Barry [Drew] signed Marguerite to a three-month contract performing as a Cuban calypso singer at the Purple Onion. He suggested that she change her name to something more exotic. She decided to use to childhood name, Maya. For added dramatic effect, she changed her married name, Angelos, to Angelou.
(Before she was a writer, she was a singer/dancer! This was news to me. The childhood nickname Maya came from her brother, who called her “Mya Sister.”)
About Malaysian sisters named Malaysia, Mayday and Mardeka (Malay Mail):
Mayday’s name pick also went through a similar spur-of-the moment decision, when Victoria was in labour.
“It was less than 24 hours to go before I had to go into labour and I looked at Kamalul and said we are going to have a baby girl soon and we have yet to decide on her name.
“At that point he was reading a historical book about Cold War and was at the part of the story where a plane was going down and an American pilot scream Mayday. He suddenly asked me why not we name her Mayday?” Victoria said with a big smile recalling the moment.
The couple immediately agreed on it since they wanted all their daughters name to start with the pronunciation of “Ma”.
About Cornell University’s two corpse flowers, named Wee Stinky and Carolus (14850.com):
Wee Stinky is named for the spot on the Cornell campus known as the Wee Stinky Glen, near the Cornell Store, that used to have a distinct odor. Carolus was named after Carolus Linnæus, the 18th Century Swedish botanist who laid the foundations of the modern biological naming system known as binomial nomenclature, says Ed Cobb, research support specialist in the Plant Biology Section of the School of Integrative Plant Science at Cornell’s College of Agriculture and Life Sciences. “It’s also in honor of Carol Bader, the greenhouse grower who nurtured these plants for nearly ten years, but passed away before they bloomed.”
Nalu was a character played by actress Ramsay Ames in the film Ali Baba and the Forty Thieves (1944).
Nan Christy was an actress who appeared in films in the 1910s. She was born in 1894. Nan was also a character name in multiple films, including Nan’s Victory (short, 1914) and Nan of the North (1922).
Nazama was a character played by actress Binnie Barnes in the film The Adventures of Marco Polo (1938).
Alla Nazimova, often credited simply as Nazimova, was an actress who appeared in films from the 1910s to the 1940s. She was born in Russia (now Ukraine) in 1879. Her birth name was Miriam Edez Adelaida Leventon. Alla was also a character played by actress Sally Crute in the film The Cossack Whip (1916).
Nea was a character played by actress Dona Drake in the film Aloma of the South Seas (1941).
Neleta was a character played by actress Steffi Duna in the film Anthony Adverse (1936).
Nelga Petrona was a character played by actress Julia Swayne Gordon in the short film The Tigress (1915).
Nell Craig was an actress who appeared in films from the 1910s to the 1940s. She was born in New Jersey in 1891. Nell Shipman was an actress who appeared in films from the 1910s to the 1920s. She was born in Canada in 1892. Her birth name was Helen Foster-Barham. Nell was also a character name in multiple films, including The Reward of Thrift (short, 1914) and Nell Gwyn (1926).
Nennah was a character played by actress Ynez Seabury in the film The Calgary Stampede (1925).
Neola May was an actress who appeared in films from the 1910s to the 1930s. She was born in California in 1891. Neola was also a character played by actress Betty Schade in the short film Olana of the South Seas (1914).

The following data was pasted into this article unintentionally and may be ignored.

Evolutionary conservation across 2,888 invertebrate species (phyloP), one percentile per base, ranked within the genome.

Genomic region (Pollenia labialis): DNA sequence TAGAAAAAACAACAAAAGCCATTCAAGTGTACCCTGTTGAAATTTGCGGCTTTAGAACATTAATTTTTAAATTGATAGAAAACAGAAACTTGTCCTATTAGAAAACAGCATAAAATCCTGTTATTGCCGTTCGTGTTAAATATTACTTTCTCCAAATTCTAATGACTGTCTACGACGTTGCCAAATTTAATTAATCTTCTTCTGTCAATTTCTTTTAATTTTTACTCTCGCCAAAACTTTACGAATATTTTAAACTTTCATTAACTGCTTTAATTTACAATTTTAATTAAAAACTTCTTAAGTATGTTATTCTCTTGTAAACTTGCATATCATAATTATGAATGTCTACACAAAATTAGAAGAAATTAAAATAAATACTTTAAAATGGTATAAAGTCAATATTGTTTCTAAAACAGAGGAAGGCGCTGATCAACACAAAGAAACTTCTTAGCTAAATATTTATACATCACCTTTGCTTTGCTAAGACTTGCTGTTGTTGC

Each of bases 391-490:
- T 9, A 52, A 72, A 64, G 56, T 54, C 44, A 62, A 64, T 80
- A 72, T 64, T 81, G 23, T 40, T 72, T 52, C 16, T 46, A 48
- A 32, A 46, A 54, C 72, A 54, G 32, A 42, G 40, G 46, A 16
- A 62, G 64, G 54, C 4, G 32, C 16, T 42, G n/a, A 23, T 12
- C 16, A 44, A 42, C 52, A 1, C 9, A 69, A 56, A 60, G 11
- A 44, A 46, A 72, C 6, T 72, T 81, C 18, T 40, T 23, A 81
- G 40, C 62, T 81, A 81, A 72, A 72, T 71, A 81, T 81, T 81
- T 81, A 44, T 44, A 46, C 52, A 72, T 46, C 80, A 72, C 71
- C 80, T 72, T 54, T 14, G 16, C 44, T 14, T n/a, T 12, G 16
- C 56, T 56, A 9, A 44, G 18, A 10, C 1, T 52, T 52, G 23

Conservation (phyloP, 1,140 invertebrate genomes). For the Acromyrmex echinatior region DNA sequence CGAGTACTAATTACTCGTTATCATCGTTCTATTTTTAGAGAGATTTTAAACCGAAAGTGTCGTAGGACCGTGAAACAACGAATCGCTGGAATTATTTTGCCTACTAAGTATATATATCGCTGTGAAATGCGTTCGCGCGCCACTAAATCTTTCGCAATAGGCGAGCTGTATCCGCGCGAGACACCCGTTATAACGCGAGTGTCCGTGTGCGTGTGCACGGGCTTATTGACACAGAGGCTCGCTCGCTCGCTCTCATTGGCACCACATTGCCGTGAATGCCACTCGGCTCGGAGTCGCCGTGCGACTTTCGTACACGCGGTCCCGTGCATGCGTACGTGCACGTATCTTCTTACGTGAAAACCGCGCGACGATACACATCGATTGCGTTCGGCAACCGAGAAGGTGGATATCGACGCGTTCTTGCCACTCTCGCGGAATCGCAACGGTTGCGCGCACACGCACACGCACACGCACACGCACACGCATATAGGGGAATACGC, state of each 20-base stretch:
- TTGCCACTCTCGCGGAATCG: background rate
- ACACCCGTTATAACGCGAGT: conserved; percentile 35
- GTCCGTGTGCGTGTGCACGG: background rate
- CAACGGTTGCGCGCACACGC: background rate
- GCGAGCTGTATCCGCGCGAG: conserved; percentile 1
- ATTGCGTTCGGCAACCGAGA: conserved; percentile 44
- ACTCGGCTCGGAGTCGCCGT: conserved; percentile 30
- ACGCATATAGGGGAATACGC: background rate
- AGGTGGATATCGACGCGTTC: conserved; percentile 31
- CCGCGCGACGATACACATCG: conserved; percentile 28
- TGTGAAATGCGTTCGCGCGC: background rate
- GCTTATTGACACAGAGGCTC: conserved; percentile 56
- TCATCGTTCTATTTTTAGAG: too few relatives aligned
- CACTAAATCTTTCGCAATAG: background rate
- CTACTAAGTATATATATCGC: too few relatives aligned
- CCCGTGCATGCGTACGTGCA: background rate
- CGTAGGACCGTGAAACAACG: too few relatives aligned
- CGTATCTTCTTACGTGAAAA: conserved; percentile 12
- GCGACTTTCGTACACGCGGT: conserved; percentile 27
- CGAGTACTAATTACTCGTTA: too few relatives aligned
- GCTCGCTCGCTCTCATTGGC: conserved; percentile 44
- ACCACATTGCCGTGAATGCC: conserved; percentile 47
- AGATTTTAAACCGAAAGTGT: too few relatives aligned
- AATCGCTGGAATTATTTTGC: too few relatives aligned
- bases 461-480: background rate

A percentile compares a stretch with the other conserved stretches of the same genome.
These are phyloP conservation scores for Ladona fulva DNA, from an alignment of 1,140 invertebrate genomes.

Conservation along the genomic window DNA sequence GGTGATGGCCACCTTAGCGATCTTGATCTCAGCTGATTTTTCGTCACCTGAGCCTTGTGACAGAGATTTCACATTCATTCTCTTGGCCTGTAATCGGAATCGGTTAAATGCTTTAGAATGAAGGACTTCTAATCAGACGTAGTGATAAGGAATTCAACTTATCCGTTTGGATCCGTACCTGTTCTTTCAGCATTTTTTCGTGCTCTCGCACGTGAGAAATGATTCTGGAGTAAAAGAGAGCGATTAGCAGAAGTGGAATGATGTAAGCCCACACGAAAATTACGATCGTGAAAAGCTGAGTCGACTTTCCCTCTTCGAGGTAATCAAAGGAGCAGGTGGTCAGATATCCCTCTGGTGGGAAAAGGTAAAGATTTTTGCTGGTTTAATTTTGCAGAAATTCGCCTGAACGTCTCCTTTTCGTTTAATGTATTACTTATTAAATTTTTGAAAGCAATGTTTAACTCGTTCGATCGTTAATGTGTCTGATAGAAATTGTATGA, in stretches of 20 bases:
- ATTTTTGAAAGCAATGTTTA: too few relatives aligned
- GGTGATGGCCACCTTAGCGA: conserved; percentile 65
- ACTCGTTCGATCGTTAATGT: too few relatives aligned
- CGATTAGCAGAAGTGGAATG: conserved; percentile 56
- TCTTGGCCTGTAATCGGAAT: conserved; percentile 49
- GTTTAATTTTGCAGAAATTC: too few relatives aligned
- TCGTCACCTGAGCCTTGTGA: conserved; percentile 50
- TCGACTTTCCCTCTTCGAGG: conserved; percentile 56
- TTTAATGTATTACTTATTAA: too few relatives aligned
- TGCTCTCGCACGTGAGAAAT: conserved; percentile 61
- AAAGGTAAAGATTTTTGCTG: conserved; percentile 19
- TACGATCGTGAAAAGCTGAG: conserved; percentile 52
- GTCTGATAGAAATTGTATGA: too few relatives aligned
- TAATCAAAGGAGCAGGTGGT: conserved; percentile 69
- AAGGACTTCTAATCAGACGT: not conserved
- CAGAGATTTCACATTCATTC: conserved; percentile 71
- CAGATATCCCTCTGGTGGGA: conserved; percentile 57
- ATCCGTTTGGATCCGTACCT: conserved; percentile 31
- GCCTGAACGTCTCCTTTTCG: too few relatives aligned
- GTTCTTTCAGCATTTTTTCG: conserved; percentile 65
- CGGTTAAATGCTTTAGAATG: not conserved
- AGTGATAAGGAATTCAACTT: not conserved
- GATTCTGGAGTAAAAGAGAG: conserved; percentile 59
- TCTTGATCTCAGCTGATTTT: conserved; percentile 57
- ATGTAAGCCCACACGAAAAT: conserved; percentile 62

Netta Westcott was an actress who appeared in films from the 1910s to the 1940s. She was born in England in 1893. Netta was also a character played by actress Linda Darnell in the film Hangover Square (1945).
Nirvena was a character played by actress Stephanie Bachelor in the film Lady of Burlesque (1943).
Nista was a character played by actress Caroline Frances Cooke in the film The Devil Bear (1929).
Nita Naldi was an actress who appeared in films in the 1920s. She was born in New York in 1894. Her birth name was Mary Nonna Dooley. Nita was also a character name in multiple films, including Jane Goes A’ Wooing (1919) and Two Gun Sheriff (1941).
On the hunt for a rare girl name with a retro feel?
Here’s a big batch of uncommon female S-names that are associated in some way with early cinema (i.e., each is either a character name or an actress name).
For those that have had enough usage to appear in the national data, I’ve included links to popularity graphs.
Saba Raleigh was an actress who appeared in films from the 1910s to the 1920s. She was born in England in 1867. Her birth name was Isabel Pauline Ellissen. Saba was also a character played by actress Myrta Bonillas in the film The Claw (1927).
Sabra Sabra de Shon was an actress who appeared in one film in 1915. She was born in Massachusetts in 1850. Sabra was also a character name in multiple films, including Cimarron (1931) and A Man Betrayed (1941).
Salomy was a character name in multiple films, including Salomy Jane (1914) and Wild Girl (1932).
Salti was a character played by actress Beatie Olna Travers in the film A Romance of Old Baghdad (1922).
Samanthy was a character name in multiple films, including The Uneven Balance (short, 1914) and The Lonesome Heart (1915).
Samaran was a character played by actress Julia Faye in the film Fool’s Paradise (1921).
Sanchia Percival was a character played by actress Dorinea Shirley in the film Open Country (1922).
Sari Maritza (SHA-ree MAR-ee-tsa) was an actress who appeared in films in the 1930s. She was born in China in 1910. Her birth name was Patricia Detering-Nathan. Sari was also a character name in multiple films, including The Virgin of Stamboul (1920) and The Stolen Bride (1927).
Sigrid Holmquist was an actress who appeared in films in the 1920s. She was born in Sweden in 1899. Sigrid was also a character name in multiple films, including Transatlantic (1931) and I Remember Mama (1948).
The ratio of Biblical names to non-Biblical names in the girl’s top 20 is about the same today as it was 100 years ago, though the ratio did change a bit mid-century.
(In contrast, there’s been a steady increase in the number of Biblical-origin names among the top boy names.)
Here’s the color-coded table — Biblical names are in the yellow cells, non-Biblical names are in the green cells, and several borderline names (which I counted as non-Biblical) are in the orange cells:
27%-73% is remarkably similar to both 25%-75% (smaller 2014 sample) and 30%-70% (1914 sample).
So here’s the question of the day: If you had to choose all of your children’s names from either one group or the other — Biblical names or non-Biblical names — which group would you stick to, and why?